An Explanation of the Planting Forecast Score
CSD has a number of weather stations with soil temperature sensors placed across many regions of the cotton industry, which form the FastStart™ Soil Temperature Network. These sensors are a real-time measure of the soil temperature at 10cm and can be used as a guide to whether conditions are suitable for planting cotton in the areas where they are situated.
Ensuring that soil temperature is above 14°C at 8am (AEST), as well as checking that the forecast temperatures for the week following planting are on a rising plane, will give the ‘green light’ for planting.
The FastStartTM Cotton Green Traffic Light recommendation for cotton planting is:
- 14°C at 8am AEST.
- Rising temperature forecast for the seven day period post planting.
When making planting rate and timing decisions, growers and consultants should take note of the the forecast score for their region. The forecast score provides an indication of the potential day degree accumulation, based upon the proceeding seven day forecast. The forecast score is a guide only to assist growers and consultants of conditions and enable adjustments to planting rates if required. It is not intended to be used as an accurate tool and should be utilised solely as a guide to refine the decision making process. Figure 1 and Table 1 show an example of where to locate the forecast score, as well as an explanation of how to interpret the score.
|< 30 DD||Very Poor||Do not plant.|
|< 60 DD||Poor / Caution||Warrants caution as a delay in emergence is likely and may impact upon germination percentages and/or exacerbate seedling disease or soil insect attack. Management intervention is encouraged.|
|61 – 80 DD||Adequate||Considered adequate, however ensure other planting parameters and conditions are ideal. Cotton will
likely take greater than seven days to emerge.
|> 81 DD||Good||81 or more day degrees is considered as the requirement for ideal germination and emergence.|
Table 1: Interpreting the planting forecast score.
The diverse environments in which cotton is grown in Australia mean that a rising plane of temperature can be quite different from one area to another. For example, in Griffith in September, a rising plane could mean an increase from 5°C to 7°C whereas for Bourke this could mean from 15°C to 17°C for the same dates of the year. As such, crop establishment can be affected.
Cotton growth is influenced heavily by temperature, especially during the early phases of crop development. It normally takes between 80 to 100 day degrees to emerge, once water is taken up by the seed. This can vary depending on soil strength and planting depth, but as a general rule this is the standard for cotton. The forecast score is the accumulation of the day degrees for that particular location for the following seven days. A scale of various zones has been assigned to different ranges of the forecast score to indicate the likelihood of the cotton emerging within seven days.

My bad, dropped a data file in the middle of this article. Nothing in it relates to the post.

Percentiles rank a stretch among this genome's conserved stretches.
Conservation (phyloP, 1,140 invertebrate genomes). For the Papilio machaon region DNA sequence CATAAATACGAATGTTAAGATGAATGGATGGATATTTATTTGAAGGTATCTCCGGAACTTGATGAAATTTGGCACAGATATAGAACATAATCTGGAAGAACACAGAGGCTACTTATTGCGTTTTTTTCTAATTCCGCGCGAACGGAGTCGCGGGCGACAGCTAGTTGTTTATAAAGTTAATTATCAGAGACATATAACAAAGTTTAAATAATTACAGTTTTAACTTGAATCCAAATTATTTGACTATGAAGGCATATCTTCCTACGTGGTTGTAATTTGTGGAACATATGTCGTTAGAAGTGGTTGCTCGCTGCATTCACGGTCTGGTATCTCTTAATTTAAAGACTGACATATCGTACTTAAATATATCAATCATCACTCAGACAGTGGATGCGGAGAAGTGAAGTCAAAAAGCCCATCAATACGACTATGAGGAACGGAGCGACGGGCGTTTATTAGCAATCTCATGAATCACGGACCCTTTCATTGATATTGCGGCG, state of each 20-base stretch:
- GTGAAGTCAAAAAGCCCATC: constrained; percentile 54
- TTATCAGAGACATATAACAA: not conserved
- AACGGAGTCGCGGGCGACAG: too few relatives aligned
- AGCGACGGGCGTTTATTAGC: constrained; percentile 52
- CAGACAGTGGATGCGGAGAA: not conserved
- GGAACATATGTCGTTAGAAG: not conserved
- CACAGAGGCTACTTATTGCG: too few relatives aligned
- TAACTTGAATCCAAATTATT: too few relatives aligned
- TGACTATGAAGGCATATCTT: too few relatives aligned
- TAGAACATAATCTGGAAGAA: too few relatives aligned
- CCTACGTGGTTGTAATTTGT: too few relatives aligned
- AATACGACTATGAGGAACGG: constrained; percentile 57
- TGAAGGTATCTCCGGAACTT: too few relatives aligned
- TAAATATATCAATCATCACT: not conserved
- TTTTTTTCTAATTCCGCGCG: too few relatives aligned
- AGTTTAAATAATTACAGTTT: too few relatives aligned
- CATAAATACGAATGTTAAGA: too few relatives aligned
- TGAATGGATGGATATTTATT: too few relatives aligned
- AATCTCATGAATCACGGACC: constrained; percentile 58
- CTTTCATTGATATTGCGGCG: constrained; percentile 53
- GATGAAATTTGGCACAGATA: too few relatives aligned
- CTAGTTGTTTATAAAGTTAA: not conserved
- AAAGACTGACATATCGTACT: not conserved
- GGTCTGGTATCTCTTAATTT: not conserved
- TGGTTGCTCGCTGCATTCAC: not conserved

The accumulation of 80 to 100 day degrees can vary significantly from area to area, as illustrated in the following examples:
EMERALD, CENTRAL QUEENSLAND
The accumulation of 80 to 100 day degrees can vary significantly depending on planting date and from area to area, as illustrated in the following examples from Emerald and Theodore. The revised planting window has now being in effect for a number of seasons and has had a major impact for when Central Queensland and the Dawson/Callide region plant cotton.
Many growers plant as early as possible to take advantage of the longer season. However, caution should be taken during an August plant, due to the risk of frost and a potential decline in forecast scores. An example of this can be seen in Figure 1. This is also mirrored in Figure 2. During the 2020-21 season, there was a spike in the forecast in early August however this declined to around 50 until late August early September. Based on the forecast score, conditions are usually adequate for planting from early to mid-September onwards.
Figure 1: Five year forecast score Emerald.
Figure 2: Five year forecast score Theodore.
© Cotton Seed Distributors Ltd 2022. General guide only; not comprehensive or specific technical advice. Circumstances vary from farm to farm. To the fullest extent permitted by law, CSD expressly disclaims all liability for any loss or damage arising from reliance upon any information, statement or opinion in this document or from any errors or omissions in this document. Roundup Ready Flex®, Roundup Ready®, Bollgard II® and Bollgard® 3 are registered trademarks of Monsanto Technologies LLC, used under licence by Monsanto Australia Ltd. Insect control technology incorporated into these seeds is commercialised under a licence from Syngenta Crop Protection AG. Sicot, Sicala, Siokra and Sipima cotton varieties are a result of a joint venture research program, Cotton Breeding Australia, conducted by CSIRO and Cotton Seed Distributors Ltd (CSD). CSD is a partner in the CottonInfo joint venture, in partnership with Cotton Research Development Corporation and Cotton Australia.